Andrew Neyer was near the end of a 12-hour drive from his home and studio in Cincinnati to the Javits Center for the International Contemporary Furniture Fair (ICFF) when we reached him to talk about Stuff, his work, where it comes from, and hints at where it’s going.
LightForm: Do you remember the first time you really noticed a light?
Andrew Neyer: My grandparents had a lake house where they had a lamp that hung low over a side table. It was made from concentric circles of laminated cardboard, and the light barely shone through the corrugation. It was the first time that I really felt something that was unconventional. It had a pull chain, and I remember the sensation of touching the shade. We still have that light, in our kid’s bedroom.
The Yoyo Light Suspension has two spun aluminum shades come together to create a modern and playful fixture.
LightForm: Tell us about your breakout design, the Crane light.
Andrew Neyer: My wife and I were newly married and our house in Cincinatti was a 1930s Tudor, so there were no j-boxes in the ceiling and I wanted to have a pendant over the couch. I was too cheap to get in an electrician, so I thought about an articulated arm that could swing out. For that first light I used a cut-up extension cord as the tension member to complete the design. Designing it felt very much like the way you would draw an idea, a contour line drawing where your pen never leaves the paper. I liked the way the cord worked as a power supply, the tension member, and a visual way of breaking up the thing.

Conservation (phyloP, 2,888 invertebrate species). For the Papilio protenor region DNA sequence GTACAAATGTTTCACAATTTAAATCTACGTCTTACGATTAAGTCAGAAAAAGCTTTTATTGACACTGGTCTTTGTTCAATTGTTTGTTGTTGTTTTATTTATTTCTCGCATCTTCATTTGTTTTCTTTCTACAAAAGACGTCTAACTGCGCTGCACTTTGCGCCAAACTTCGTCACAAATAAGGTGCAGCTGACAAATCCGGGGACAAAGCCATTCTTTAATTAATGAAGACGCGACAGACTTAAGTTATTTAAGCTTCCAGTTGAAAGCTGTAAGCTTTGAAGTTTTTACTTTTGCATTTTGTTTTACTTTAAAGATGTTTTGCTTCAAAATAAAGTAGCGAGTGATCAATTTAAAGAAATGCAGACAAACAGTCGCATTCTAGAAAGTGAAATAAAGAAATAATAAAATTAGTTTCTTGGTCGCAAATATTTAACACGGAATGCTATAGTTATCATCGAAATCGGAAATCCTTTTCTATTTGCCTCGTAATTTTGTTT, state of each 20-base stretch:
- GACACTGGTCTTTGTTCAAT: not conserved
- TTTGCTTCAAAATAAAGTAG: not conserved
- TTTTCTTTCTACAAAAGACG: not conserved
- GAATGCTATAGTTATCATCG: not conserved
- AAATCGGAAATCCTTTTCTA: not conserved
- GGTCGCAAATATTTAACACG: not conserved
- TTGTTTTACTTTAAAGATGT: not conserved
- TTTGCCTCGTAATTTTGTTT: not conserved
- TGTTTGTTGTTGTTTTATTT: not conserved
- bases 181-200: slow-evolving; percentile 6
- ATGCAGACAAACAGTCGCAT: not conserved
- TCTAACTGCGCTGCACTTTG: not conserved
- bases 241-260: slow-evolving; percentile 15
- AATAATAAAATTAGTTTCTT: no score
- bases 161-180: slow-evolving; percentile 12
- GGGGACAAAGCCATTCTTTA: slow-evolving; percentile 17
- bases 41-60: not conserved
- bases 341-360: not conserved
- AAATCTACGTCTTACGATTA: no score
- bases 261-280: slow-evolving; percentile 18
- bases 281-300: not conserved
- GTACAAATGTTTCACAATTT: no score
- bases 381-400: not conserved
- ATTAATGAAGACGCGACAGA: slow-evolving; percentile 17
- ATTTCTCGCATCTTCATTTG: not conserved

Simple yet functional, the Crane Light is able to swing left to right on a 180 degree plane. Designed with a cord tension cantilevered system, the fixture is unmatched in balance and function.
LightForm: Technically, do certain lighting components allow you greater freedom, or provide more inspiring limitations than others?
Andrew Neyer: The aesthetic part of the Crane light was actually driven by the lightbulb. I was at the hardware store getting something else, and there was this G40 bulb. I liked that it’s usually enclosed in something else, but I also loved how simple it was. And I didn’t want it to roll off the table, so I wrapped the base of the bulb in steel, and that little piece of steel became the basis for the entire Mobile collection. We try to manipulate most of the materials as little as possible, to make really simple pairings.
LightForm: How would you say the technical demands of lighting design compare to the other sorts of design you do?
Andrew Neyer: With lighting, the big obstacle is how do you hide the components that make it a fixture, whether it’s the wires or the lighting source. It’s really similar to how I design everything: How do I hide the piece that makes this work? You’ll often see some type of metal or plastic cap above a shade, but on our Dune light we wanted only the cord coming out the top, so we put the shade release on the bottom. If you’re seeing something, it should be part of the concept, not part of the magic that makes the fixture work.
Dune Light Suspension: the nesting mounds are available in three sizes to create sculptural landscapes when installed in groups.
Visit our Vancouver lighting showroom to see Andrew Neyer’s lighting on display.